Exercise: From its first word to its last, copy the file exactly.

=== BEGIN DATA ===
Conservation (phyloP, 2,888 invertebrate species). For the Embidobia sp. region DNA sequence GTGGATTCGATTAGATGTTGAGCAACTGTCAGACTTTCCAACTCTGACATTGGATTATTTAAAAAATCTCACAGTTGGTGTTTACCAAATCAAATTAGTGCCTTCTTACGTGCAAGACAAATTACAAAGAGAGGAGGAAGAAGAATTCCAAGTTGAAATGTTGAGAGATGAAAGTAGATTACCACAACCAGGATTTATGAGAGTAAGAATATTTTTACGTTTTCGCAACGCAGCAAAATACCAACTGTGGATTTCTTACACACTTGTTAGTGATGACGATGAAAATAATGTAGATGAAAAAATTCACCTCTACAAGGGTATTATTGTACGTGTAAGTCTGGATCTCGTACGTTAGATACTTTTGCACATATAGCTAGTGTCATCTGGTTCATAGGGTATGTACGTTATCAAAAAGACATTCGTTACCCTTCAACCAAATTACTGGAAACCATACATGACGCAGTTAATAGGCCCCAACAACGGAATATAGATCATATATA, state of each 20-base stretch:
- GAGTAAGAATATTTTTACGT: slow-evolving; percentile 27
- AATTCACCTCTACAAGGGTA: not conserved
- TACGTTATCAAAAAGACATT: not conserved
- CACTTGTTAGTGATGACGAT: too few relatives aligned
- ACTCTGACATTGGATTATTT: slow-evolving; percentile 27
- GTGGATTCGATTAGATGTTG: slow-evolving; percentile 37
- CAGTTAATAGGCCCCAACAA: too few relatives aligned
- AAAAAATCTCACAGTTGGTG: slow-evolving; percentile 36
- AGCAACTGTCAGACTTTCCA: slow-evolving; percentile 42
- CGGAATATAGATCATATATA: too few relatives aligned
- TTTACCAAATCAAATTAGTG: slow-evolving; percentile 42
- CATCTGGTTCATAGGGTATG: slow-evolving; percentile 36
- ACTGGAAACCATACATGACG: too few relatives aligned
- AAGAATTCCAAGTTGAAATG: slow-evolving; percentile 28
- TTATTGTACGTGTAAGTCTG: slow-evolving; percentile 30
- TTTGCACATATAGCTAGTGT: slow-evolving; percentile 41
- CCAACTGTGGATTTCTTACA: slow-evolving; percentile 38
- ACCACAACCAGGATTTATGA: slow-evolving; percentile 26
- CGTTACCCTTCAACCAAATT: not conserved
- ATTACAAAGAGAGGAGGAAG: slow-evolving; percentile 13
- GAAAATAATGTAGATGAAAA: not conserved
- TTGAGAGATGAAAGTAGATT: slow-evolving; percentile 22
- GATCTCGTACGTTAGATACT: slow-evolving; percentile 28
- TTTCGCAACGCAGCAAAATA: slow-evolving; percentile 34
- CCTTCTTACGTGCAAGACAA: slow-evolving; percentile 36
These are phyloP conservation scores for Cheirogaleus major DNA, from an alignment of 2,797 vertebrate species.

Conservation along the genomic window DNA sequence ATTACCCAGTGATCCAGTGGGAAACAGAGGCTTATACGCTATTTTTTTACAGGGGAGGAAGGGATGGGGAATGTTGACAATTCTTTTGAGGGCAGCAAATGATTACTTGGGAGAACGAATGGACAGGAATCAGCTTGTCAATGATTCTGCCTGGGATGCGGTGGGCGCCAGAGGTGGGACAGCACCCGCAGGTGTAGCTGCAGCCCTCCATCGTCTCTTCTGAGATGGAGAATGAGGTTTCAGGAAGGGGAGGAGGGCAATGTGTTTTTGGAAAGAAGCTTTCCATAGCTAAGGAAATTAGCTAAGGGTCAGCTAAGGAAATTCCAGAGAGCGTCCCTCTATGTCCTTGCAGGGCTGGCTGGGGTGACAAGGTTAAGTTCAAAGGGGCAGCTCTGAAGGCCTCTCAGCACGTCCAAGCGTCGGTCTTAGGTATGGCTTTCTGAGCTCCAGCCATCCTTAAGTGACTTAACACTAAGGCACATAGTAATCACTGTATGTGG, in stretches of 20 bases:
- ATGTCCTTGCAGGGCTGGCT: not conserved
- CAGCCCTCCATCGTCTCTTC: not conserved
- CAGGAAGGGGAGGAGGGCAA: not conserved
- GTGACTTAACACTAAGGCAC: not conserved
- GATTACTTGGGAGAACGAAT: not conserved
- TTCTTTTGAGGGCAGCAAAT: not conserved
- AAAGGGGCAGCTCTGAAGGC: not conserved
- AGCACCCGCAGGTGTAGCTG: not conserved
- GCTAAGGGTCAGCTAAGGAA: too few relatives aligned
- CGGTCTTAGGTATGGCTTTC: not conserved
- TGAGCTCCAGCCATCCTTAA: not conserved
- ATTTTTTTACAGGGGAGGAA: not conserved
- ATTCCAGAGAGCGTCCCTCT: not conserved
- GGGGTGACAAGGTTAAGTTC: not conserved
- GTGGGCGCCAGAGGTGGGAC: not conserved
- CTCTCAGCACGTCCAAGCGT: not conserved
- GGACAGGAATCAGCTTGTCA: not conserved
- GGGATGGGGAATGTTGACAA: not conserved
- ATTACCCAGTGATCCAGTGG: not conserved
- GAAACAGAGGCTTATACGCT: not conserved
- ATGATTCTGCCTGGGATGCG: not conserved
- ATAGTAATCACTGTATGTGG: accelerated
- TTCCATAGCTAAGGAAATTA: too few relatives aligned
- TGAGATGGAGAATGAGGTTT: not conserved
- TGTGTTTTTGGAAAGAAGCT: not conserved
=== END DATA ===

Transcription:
Conservation (phyloP, 2,888 invertebrate species). For the Embidobia sp. region DNA sequence GTGGATTCGATTAGATGTTGAGCAACTGTCAGACTTTCCAACTCTGACATTGGATTATTTAAAAAATCTCACAGTTGGTGTTTACCAAATCAAATTAGTGCCTTCTTACGTGCAAGACAAATTACAAAGAGAGGAGGAAGAAGAATTCCAAGTTGAAATGTTGAGAGATGAAAGTAGATTACCACAACCAGGATTTATGAGAGTAAGAATATTTTTACGTTTTCGCAACGCAGCAAAATACCAACTGTGGATTTCTTACACACTTGTTAGTGATGACGATGAAAATAATGTAGATGAAAAAATTCACCTCTACAAGGGTATTATTGTACGTGTAAGTCTGGATCTCGTACGTTAGATACTTTTGCACATATAGCTAGTGTCATCTGGTTCATAGGGTATGTACGTTATCAAAAAGACATTCGTTACCCTTCAACCAAATTACTGGAAACCATACATGACGCAGTTAATAGGCCCCAACAACGGAATATAGATCATATATA, state of each 20-base stretch:
- GAGTAAGAATATTTTTACGT: slow-evolving; percentile 27
- AATTCACCTCTACAAGGGTA: not conserved
- TACGTTATCAAAAAGACATT: not conserved
- CACTTGTTAGTGATGACGAT: too few relatives aligned
- ACTCTGACATTGGATTATTT: slow-evolving; percentile 27
- GTGGATTCGATTAGATGTTG: slow-evolving; percentile 37
- CAGTTAATAGGCCCCAACAA: too few relatives aligned
- AAAAAATCTCACAGTTGGTG: slow-evolving; percentile 36
- AGCAACTGTCAGACTTTCCA: slow-evolving; percentile 42
- CGGAATATAGATCATATATA: too few relatives aligned
- TTTACCAAATCAAATTAGTG: slow-evolving; percentile 42
- CATCTGGTTCATAGGGTATG: slow-evolving; percentile 36
- ACTGGAAACCATACATGACG: too few relatives aligned
- AAGAATTCCAAGTTGAAATG: slow-evolving; percentile 28
- TTATTGTACGTGTAAGTCTG: slow-evolving; percentile 30
- TTTGCACATATAGCTAGTGT: slow-evolving; percentile 41
- CCAACTGTGGATTTCTTACA: slow-evolving; percentile 38
- ACCACAACCAGGATTTATGA: slow-evolving; percentile 26
- CGTTACCCTTCAACCAAATT: not conserved
- ATTACAAAGAGAGGAGGAAG: slow-evolving; percentile 13
- GAAAATAATGTAGATGAAAA: not conserved
- TTGAGAGATGAAAGTAGATT: slow-evolving; percentile 22
- GATCTCGTACGTTAGATACT: slow-evolving; percentile 28
- TTTCGCAACGCAGCAAAATA: slow-evolving; percentile 34
- CCTTCTTACGTGCAAGACAA: slow-evolving; percentile 36
These are phyloP conservation scores for Cheirogaleus major DNA, from an alignment of 2,797 vertebrate species.

Conservation along the genomic window DNA sequence ATTACCCAGTGATCCAGTGGGAAACAGAGGCTTATACGCTATTTTTTTACAGGGGAGGAAGGGATGGGGAATGTTGACAATTCTTTTGAGGGCAGCAAATGATTACTTGGGAGAACGAATGGACAGGAATCAGCTTGTCAATGATTCTGCCTGGGATGCGGTGGGCGCCAGAGGTGGGACAGCACCCGCAGGTGTAGCTGCAGCCCTCCATCGTCTCTTCTGAGATGGAGAATGAGGTTTCAGGAAGGGGAGGAGGGCAATGTGTTTTTGGAAAGAAGCTTTCCATAGCTAAGGAAATTAGCTAAGGGTCAGCTAAGGAAATTCCAGAGAGCGTCCCTCTATGTCCTTGCAGGGCTGGCTGGGGTGACAAGGTTAAGTTCAAAGGGGCAGCTCTGAAGGCCTCTCAGCACGTCCAAGCGTCGGTCTTAGGTATGGCTTTCTGAGCTCCAGCCATCCTTAAGTGACTTAACACTAAGGCACATAGTAATCACTGTATGTGG, in stretches of 20 bases:
- ATGTCCTTGCAGGGCTGGCT: not conserved
- CAGCCCTCCATCGTCTCTTC: not conserved
- CAGGAAGGGGAGGAGGGCAA: not conserved
- GTGACTTAACACTAAGGCAC: not conserved
- GATTACTTGGGAGAACGAAT: not conserved
- TTCTTTTGAGGGCAGCAAAT: not conserved
- AAAGGGGCAGCTCTGAAGGC: not conserved
- AGCACCCGCAGGTGTAGCTG: not conserved
- GCTAAGGGTCAGCTAAGGAA: too few relatives aligned
- CGGTCTTAGGTATGGCTTTC: not conserved
- TGAGCTCCAGCCATCCTTAA: not conserved
- ATTTTTTTACAGGGGAGGAA: not conserved
- ATTCCAGAGAGCGTCCCTCT: not conserved
- GGGGTGACAAGGTTAAGTTC: not conserved
- GTGGGCGCCAGAGGTGGGAC: not conserved
- CTCTCAGCACGTCCAAGCGT: not conserved
- GGACAGGAATCAGCTTGTCA: not conserved
- GGGATGGGGAATGTTGACAA: not conserved
- ATTACCCAGTGATCCAGTGG: not conserved
- GAAACAGAGGCTTATACGCT: not conserved
- ATGATTCTGCCTGGGATGCG: not conserved
- ATAGTAATCACTGTATGTGG: accelerated
- TTCCATAGCTAAGGAAATTA: too few relatives aligned
- TGAGATGGAGAATGAGGTTT: not conserved
- TGTGTTTTTGGAAAGAAGCT: not conserved